Spoiler: SOD
    Show
    died for
    , has absolutely nothing to do with his goals, Redcloak would be either dead or wishing he was.
    Yup.
    Quote Originally Posted by skim172 View Post
    I have only one criticism of the art in OOTS - and that's Xykon's jaw when he opens his mouth.

    It's the way his lower jaw is connected with his upper jaw at the back teeth, with those back teeth remaining touching together. But the human jaw is hinged further back than that. When you open your mouth, your back teeth don't remain together. It's actually physically impossible, no matter how you try (unless you dislocate your jaw) (please don't try that).

    So when Xykon talks, it gives me this weird impression like he's struggling to unclench his teeth which are wired together - or perhaps that he has only one side of his jaw open (which you also shouldn't be able to do, unless you have TMJ symptoms; talk to your doctor).

    It happened after the art upgrade, and I think it's because of the way Xykon has always been drawn. If you look at Xykon pre-upgrade, his bottom jaw just sort of floats in mid-air when he opens his mouth. With an art upgrade, that might been judged a bit too cartoonish. But on the other hand, Xykon has never been drawn with the back part of the mandible connecting his upper and lower jaw - and maybe adding one changed his look too drastically. This could be a compromise.

    I don't know how others feel about it. Myself, I can't help but notice it when Xykon is on the page, because I keep thinking he's about to go in for desperately-needed maxillofacial surgery - and it's hard to view him as threatening that way.

    I wouldn't mind if it went back to the old style of just having his jaw float in midair. I think that would still fit with the art style.
    Thatís not his back teeth, thatís his higher spine.
    Quote Originally Posted by Dion View Post
    Bilbo was Tolkienís Mary Sue.

    Fat old dude who got to hang out with elves and eat good food and translate old books, and then he goes off to an afterlife where he can keep doing that forever?
    And by forever you mean a handful of years before he dies of a old age and goes to his actual designated afterlife? The Undying Lands are called that because the people who livee there are undying, not because going there makes you.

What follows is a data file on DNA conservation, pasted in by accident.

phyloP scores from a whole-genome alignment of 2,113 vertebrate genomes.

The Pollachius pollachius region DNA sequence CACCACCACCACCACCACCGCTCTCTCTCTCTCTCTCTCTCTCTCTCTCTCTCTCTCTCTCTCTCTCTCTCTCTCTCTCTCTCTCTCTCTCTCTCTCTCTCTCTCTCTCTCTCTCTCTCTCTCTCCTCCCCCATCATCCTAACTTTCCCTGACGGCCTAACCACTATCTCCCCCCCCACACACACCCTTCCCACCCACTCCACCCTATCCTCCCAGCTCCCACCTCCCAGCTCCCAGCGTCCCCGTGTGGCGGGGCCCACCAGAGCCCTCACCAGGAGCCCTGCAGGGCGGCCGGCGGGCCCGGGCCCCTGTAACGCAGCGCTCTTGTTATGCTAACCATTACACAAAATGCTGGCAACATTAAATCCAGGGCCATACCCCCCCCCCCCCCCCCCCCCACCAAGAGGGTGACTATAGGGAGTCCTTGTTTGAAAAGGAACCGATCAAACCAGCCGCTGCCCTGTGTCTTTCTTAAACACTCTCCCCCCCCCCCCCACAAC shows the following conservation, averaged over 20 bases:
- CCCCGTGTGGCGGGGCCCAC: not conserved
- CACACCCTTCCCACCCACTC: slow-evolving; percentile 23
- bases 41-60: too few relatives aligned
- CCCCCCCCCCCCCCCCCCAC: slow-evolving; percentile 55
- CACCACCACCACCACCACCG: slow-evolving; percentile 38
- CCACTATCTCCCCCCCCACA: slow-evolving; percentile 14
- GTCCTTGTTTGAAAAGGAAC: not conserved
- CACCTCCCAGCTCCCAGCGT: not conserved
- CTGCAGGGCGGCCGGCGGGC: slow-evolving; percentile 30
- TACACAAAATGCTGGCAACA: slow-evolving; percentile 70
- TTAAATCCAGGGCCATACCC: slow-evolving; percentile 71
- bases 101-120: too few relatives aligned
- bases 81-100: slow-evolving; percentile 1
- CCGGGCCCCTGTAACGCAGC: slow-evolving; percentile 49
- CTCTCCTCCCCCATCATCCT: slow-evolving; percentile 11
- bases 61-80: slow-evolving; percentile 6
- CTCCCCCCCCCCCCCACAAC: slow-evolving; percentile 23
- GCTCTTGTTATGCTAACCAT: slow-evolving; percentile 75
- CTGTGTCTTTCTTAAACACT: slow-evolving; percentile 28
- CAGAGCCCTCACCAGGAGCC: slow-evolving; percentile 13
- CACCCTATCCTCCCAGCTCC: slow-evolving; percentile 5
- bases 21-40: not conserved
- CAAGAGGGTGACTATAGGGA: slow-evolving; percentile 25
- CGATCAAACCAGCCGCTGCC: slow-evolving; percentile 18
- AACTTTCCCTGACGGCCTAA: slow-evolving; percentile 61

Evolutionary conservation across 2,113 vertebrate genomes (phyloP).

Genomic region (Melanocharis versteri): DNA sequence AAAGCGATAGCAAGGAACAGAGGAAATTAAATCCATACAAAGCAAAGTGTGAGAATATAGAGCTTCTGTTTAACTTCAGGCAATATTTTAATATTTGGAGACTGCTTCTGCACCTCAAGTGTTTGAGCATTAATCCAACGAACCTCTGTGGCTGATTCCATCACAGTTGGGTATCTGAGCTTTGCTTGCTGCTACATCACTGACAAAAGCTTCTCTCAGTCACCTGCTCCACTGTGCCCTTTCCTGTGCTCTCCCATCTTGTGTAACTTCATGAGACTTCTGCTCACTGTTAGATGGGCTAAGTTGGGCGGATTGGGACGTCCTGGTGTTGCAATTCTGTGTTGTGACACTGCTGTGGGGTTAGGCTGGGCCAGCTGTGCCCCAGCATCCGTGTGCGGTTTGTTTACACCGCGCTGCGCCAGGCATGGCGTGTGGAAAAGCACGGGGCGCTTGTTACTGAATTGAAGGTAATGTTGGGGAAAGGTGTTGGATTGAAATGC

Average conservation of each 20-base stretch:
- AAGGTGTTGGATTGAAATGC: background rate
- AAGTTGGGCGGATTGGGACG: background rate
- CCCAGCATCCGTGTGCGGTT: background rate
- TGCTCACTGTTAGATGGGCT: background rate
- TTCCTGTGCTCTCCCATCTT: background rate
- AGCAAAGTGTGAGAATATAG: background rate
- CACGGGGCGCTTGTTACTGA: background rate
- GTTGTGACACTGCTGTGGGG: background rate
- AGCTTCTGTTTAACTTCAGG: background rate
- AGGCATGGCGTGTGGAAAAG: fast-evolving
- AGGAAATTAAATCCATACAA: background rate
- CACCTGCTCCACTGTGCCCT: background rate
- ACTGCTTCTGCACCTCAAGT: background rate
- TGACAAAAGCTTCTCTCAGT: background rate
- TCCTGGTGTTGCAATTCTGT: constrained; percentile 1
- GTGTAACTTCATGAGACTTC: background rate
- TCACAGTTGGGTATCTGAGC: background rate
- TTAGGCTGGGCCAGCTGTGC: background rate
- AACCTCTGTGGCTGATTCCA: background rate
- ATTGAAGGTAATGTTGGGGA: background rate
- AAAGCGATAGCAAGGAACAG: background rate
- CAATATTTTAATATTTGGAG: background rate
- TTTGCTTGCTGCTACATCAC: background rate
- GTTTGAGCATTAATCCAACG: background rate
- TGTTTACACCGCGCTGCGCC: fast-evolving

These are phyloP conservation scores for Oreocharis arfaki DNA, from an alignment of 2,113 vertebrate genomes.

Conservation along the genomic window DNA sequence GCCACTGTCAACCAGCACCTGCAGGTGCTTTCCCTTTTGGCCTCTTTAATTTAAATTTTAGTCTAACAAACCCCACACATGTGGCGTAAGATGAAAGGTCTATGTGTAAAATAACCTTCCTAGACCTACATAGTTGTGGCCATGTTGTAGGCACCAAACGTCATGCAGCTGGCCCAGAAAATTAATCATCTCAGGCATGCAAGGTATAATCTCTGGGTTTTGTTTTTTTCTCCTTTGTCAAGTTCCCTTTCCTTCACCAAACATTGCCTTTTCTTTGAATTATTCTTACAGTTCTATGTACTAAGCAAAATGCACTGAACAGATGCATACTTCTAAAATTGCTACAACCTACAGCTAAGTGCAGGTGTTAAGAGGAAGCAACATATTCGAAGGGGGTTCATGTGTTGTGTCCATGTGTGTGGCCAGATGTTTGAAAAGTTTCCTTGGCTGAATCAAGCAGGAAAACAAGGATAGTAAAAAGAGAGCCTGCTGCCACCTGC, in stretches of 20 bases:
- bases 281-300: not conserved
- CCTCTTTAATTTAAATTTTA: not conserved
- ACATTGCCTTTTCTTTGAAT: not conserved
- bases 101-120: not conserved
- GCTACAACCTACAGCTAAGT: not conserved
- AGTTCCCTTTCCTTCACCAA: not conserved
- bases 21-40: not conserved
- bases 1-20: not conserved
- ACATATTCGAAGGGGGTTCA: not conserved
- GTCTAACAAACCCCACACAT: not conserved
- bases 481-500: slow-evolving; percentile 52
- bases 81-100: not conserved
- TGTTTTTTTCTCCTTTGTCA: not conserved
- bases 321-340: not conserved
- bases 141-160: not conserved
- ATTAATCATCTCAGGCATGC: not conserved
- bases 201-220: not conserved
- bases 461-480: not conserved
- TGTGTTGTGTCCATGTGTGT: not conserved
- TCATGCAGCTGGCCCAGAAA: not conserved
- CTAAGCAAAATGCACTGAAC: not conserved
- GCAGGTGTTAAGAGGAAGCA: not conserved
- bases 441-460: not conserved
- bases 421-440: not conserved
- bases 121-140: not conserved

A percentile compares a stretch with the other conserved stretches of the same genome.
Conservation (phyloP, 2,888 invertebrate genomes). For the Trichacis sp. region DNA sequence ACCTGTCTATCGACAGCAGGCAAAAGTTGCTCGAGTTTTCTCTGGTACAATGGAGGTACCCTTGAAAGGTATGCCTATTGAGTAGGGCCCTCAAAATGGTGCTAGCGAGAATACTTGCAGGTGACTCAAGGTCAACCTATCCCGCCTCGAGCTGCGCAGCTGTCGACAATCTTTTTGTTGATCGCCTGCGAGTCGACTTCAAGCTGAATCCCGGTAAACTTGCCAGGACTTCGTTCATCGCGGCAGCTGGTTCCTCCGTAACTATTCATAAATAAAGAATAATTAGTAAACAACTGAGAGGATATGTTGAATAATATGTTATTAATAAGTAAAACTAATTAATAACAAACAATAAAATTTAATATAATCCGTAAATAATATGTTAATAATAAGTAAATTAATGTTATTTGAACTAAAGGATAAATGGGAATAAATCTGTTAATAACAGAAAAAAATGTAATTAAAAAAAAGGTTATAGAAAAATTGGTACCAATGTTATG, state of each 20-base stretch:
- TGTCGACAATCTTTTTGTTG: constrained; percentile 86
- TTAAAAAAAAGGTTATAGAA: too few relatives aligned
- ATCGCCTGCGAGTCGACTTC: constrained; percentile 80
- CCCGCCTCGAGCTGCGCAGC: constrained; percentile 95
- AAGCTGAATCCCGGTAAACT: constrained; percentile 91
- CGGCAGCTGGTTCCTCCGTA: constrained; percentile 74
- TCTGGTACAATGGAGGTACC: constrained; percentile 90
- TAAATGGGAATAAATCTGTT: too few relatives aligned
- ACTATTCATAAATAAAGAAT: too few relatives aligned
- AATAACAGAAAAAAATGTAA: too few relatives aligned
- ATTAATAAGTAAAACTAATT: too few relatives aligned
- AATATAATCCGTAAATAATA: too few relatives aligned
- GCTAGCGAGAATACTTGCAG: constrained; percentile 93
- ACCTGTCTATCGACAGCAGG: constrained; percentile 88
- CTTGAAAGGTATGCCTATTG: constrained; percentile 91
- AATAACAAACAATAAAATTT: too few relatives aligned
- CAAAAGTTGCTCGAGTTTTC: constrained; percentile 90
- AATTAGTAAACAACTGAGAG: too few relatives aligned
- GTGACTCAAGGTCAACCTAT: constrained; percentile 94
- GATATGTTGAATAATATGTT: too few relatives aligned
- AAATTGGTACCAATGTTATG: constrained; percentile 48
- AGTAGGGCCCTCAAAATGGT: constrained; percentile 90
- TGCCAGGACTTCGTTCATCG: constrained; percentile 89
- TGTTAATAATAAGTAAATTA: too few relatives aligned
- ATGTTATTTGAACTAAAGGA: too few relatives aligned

[QUOTE=pendell;24722992]You've got one contender to the throne who's a butcher[quote]
    Iím guessing Joffrey?
    another who sacrifices children in a fire
    Never happens in the book.
    another who is raising dragons in order to "save" the kingdom by setting everyone in it on fire
    Iím guessing Daenerys but that doesnít match anything she does in the books either.

    It's not a terrible show or book set but it isn't a cheerful one. GRR Martin has no qualms about killing a beloved character in a brutal and short way, since that's the way real war is.
    Iíd describe the books as bittersweet there are very low lows (and weíre not nearly done) but they make the highs just that higher.

    They depict a harsh world in a bad place, thatís for sure, but there are plenty of good people doing whatís right.

    I believe that Martinís main motivation for writing these books this way was being pissed at how romanticized/sanitized the past (especially the Middle-Ages) are, especially in fantasy.

    Here's a jokey rap battle between Martin and Tolkien which really does describe the difference between the authors pretty well
    Itís impressive how much they get wrong (about Tolkien) especially. Still very funny though.
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    Quote Originally Posted by Peelee View Post
    Quote Originally Posted by Fyraltari View Post
    the Vector Legion [is the IFCC's new pawns], mark my words. Way too much unfinished business there and they already know about the Gates.
    I'll take that bet.

  6. - Top - End - #246
    Halfling in the Playground
     
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    Default Re: OOTS #1215 - The Discussion Thread

    Quote Originally Posted by Dion View Post
    Bilbo was Tolkienís Mary Sue.

    Fat old dude who got to hang out with elves and eat good food and translate old books, and then he goes off to an afterlife where he can keep doing that forever?
    Nyetski. The Undying Lands don't make you undying (for which, see Akallabeth). Bilbo gets to see the far side of the sea, but then he's going to die before very much longer. Frodo quite possibly lives long enough to see Sam arrive, but the reason why he went was to be eased of the pain he was repeatedly subjected to on account of the Morgul-knife, Shelob's sting, Gollum biting his finger off, and living on after the Ring was gone.

  7. - Top - End - #247
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    HalflingPirate

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    Default Re: OOTS #1215 - The Discussion Thread

    Quote Originally Posted by Edreyn View Post
    Since I saw this page for the first time, I keep wondering if they are related to MITD.